Thursday, November 13, 2014

a sorta linkathon

been slowly transcribing part 2 of the 2-5-08 spiritual warfare session ...
it's not short and it's ... well ... you'll get to see it.  Part 3 will take time to transcribe, too and we may just skip the Q&A depending on how much work that is. 

In the "this is so lazy and prejudicial it makes the worst coverage AlterNet did on Mars Hill look reasonable", The American Spectator wins the award this week for a lazy op-ed with no interest in anything that actually happened at Mars Hill.

http://spectator.org/articles/60945/downfall-muscular-christian-pastor-mark-driscoll

AlterNet/Salon at least fixed the very unfortunate factual inaccuracies in their April 2014 piece by Tarico once those were pointed out.  And it should go without saying that Driscoll was in trouble because conservative evangelicals began to take him steadily to task over doctrinal as well as ethical lapses.  But it would appear that for some types of conservatives all that matters is Driscoll ticked off gays and feminists and therefore there needs to be more of Driscoll's type of muscular Christianity. Nope, if there's a need for more of a clean and manly evangelicalism that would be the kind practiced by Chaplain Evers back in World War I.

http://wenatcheethehatchet.blogspot.com/2014/10/the-problem-of-markulinity-as-air-war.html

It's easier to have that clean manly evangelicalism if you're literally in the trenches helping the soldiers in their time of need as opposed to pontificating via recycled material and ghostwritten material while ensconced in a gated house in a county away from the city you keep pretending you love as you plan to move as far away from it as possible. As ever, people on the left and right determined to shoehorn the history of Mars Hill and Mark Driscoll into their pre-established talking points isn't going to change.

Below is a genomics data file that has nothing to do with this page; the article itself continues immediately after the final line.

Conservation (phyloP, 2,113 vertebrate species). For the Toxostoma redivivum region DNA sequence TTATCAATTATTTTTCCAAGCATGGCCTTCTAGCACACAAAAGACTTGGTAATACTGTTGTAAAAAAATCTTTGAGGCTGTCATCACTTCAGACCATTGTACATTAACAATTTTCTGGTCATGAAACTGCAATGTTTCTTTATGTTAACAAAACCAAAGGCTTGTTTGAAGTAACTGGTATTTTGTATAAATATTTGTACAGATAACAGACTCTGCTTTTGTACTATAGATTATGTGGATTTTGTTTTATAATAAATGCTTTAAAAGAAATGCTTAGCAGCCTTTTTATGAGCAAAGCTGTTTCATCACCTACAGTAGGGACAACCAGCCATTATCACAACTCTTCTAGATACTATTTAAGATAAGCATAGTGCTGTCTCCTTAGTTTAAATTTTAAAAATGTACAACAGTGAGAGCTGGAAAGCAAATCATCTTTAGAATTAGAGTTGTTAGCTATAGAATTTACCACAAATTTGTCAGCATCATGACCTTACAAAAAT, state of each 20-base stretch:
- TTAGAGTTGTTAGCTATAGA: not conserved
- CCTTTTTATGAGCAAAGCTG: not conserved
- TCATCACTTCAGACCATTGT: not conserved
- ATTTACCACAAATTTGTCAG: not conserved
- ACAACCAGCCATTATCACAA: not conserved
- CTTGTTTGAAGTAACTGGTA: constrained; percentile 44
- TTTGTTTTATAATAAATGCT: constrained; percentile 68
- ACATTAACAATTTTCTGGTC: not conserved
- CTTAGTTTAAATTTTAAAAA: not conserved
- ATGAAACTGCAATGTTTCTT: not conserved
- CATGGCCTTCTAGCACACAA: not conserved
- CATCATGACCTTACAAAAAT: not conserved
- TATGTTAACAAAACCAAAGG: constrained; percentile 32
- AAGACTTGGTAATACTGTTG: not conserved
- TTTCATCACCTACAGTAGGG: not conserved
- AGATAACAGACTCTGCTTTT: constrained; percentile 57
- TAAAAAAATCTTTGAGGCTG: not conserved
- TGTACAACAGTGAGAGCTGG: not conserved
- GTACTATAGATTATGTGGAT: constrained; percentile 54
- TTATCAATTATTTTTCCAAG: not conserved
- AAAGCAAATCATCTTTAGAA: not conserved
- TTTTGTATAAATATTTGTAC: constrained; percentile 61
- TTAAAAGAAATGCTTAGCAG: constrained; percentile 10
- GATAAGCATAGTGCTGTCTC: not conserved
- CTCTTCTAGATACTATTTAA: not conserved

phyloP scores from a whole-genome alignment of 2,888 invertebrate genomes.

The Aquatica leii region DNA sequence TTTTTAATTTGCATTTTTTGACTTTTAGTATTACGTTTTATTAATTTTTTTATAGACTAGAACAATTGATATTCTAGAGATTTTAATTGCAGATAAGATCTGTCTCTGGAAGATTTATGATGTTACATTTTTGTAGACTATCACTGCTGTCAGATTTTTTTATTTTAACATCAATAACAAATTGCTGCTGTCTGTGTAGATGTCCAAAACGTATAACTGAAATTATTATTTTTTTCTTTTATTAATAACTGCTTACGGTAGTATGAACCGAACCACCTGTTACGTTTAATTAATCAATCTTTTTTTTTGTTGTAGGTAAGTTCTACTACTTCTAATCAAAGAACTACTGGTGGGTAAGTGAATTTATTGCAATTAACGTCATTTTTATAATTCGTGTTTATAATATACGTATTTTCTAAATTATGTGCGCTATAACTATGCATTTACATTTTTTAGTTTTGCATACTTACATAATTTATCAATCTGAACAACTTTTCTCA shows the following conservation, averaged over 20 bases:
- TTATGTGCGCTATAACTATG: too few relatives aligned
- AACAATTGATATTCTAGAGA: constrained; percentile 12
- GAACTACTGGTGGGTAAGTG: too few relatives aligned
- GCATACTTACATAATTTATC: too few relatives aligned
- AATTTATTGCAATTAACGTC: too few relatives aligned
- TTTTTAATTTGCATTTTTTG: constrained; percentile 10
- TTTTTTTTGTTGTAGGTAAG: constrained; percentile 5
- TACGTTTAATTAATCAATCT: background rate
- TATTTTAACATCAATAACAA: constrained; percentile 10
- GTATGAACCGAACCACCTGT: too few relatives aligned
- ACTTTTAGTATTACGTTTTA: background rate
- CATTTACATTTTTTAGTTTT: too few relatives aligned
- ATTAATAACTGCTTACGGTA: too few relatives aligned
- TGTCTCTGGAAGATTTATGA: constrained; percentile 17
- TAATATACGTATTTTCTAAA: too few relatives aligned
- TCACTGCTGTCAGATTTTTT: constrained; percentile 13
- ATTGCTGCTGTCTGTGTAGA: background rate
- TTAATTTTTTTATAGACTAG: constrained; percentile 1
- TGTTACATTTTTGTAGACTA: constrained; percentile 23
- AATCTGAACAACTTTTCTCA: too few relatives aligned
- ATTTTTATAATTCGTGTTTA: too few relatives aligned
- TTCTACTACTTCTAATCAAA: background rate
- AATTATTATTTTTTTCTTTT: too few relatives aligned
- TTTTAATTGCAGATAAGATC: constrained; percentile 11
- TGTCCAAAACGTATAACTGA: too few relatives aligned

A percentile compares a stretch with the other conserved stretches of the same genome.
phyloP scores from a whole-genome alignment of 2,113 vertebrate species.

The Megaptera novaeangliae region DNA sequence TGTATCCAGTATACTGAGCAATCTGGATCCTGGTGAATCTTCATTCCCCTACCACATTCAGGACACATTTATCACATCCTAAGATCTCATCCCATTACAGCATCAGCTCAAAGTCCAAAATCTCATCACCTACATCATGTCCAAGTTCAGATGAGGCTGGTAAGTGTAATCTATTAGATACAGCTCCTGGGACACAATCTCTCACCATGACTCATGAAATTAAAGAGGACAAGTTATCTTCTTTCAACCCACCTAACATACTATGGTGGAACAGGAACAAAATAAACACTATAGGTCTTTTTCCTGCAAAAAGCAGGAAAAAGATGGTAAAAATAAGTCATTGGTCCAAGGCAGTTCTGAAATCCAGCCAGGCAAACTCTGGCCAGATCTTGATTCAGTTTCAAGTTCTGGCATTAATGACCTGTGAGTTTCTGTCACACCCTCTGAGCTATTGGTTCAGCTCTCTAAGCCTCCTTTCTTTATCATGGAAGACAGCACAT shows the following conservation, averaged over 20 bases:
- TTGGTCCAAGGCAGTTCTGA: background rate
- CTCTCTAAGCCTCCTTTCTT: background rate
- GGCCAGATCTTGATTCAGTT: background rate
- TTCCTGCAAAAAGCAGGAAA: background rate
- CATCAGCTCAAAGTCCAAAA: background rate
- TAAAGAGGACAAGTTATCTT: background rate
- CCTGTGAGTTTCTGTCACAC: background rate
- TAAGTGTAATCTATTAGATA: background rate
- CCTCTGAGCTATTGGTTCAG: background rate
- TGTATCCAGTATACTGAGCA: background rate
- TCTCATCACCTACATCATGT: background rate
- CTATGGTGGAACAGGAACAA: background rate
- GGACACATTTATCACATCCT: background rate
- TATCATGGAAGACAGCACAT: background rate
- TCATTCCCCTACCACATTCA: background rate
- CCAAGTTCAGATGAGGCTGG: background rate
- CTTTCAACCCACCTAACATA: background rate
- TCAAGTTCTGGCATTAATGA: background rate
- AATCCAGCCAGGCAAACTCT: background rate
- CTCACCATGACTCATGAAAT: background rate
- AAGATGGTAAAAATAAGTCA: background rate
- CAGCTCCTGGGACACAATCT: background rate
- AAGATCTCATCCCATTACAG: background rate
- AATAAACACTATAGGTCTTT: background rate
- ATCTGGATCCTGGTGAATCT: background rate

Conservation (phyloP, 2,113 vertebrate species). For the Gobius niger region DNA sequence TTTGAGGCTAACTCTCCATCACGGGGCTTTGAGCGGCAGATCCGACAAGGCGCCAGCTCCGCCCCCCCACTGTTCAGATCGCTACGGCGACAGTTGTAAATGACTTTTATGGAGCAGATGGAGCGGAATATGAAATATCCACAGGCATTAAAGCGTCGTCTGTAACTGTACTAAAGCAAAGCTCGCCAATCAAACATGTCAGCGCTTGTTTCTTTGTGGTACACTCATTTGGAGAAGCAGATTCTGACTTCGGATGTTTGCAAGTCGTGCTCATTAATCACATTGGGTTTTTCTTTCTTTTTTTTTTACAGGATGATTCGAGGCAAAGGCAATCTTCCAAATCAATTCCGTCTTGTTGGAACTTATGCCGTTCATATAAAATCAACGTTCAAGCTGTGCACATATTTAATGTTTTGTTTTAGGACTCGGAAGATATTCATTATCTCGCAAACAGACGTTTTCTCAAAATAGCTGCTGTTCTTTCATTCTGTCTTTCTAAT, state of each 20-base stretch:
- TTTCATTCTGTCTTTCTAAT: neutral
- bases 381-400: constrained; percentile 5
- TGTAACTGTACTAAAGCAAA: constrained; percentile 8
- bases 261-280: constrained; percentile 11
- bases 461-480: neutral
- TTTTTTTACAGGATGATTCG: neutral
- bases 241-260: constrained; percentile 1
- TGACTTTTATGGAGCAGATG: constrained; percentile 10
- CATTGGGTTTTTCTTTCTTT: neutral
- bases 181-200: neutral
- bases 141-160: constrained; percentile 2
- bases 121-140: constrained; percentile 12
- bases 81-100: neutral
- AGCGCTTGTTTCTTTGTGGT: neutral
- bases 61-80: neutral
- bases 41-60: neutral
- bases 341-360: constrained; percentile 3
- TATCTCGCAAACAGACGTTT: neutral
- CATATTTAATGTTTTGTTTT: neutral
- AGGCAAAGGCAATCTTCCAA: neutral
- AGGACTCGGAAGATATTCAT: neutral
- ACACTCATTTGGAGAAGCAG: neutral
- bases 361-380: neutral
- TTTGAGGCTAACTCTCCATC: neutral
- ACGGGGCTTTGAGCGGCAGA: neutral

But, back to something more fun ...

There's a lot of musical blogging that's been incubating for a while.  Some of it probably just has to wait until 2015, maybe even most of it!  For instance, Wenatchee The Hatchet plans to blog about all the seven solo guitar sonatas of Ferdinand Rebay.  So for now there's a need to get some attention back on to musical stuff, even if it's just nudging in the direction of music.  Rebay's sonatas are seven in number and only two of them, as yet, are on commercially available recordings.  They're becoming my favorite examples of sonatas for solo guitar so far, and for my time and tastes I'm digging them more than Ponce's still very fine set of solo guitar sonatas.  Rebay and ...

There are also plans to blog about the two grand sonatas of Wenzeslaus Matiegka (which Wenatchee had not managed to hear until the last year).  Having written in the past about the use of sonata form in the solo guitar literature of Sor, Giuliani and Diabelli it seemed like it would be a fun project to get around to Carulli and Matiegka, too, and try to give a sense of how sonata allegro form manifested in late 18th/early 19th century solo guitar literature.  Matiegka's sonatas deserve more exposure.  Matiegka and Rebay have solo guitar sonatas I'm hoping to blog about at some length but this may have to wait until 2015 and a few other things are given sufficient attention for the final year of a corporation in Puget Sound ... .

There's been some rants that have been dormant about superhero comics and films that may just never see the light of day.  Which would be fine, because you don't care just as Wenatchee The Hatchet has no interest at all in finding out about the thought life of Jarvis Pennyworth or whatever happened to Peter Parker's parents in Marc Webb's Spider-franchise.  Don't care, don't care, don't care, don't care.

The Atlantic Monthly predicted that since the show aimed too low the program Sesame Street was not built to last.  In one of the more charming and self-effacing moments of a publication eating crow decades later, here's this. It ended the only way such a piece could have ended. :)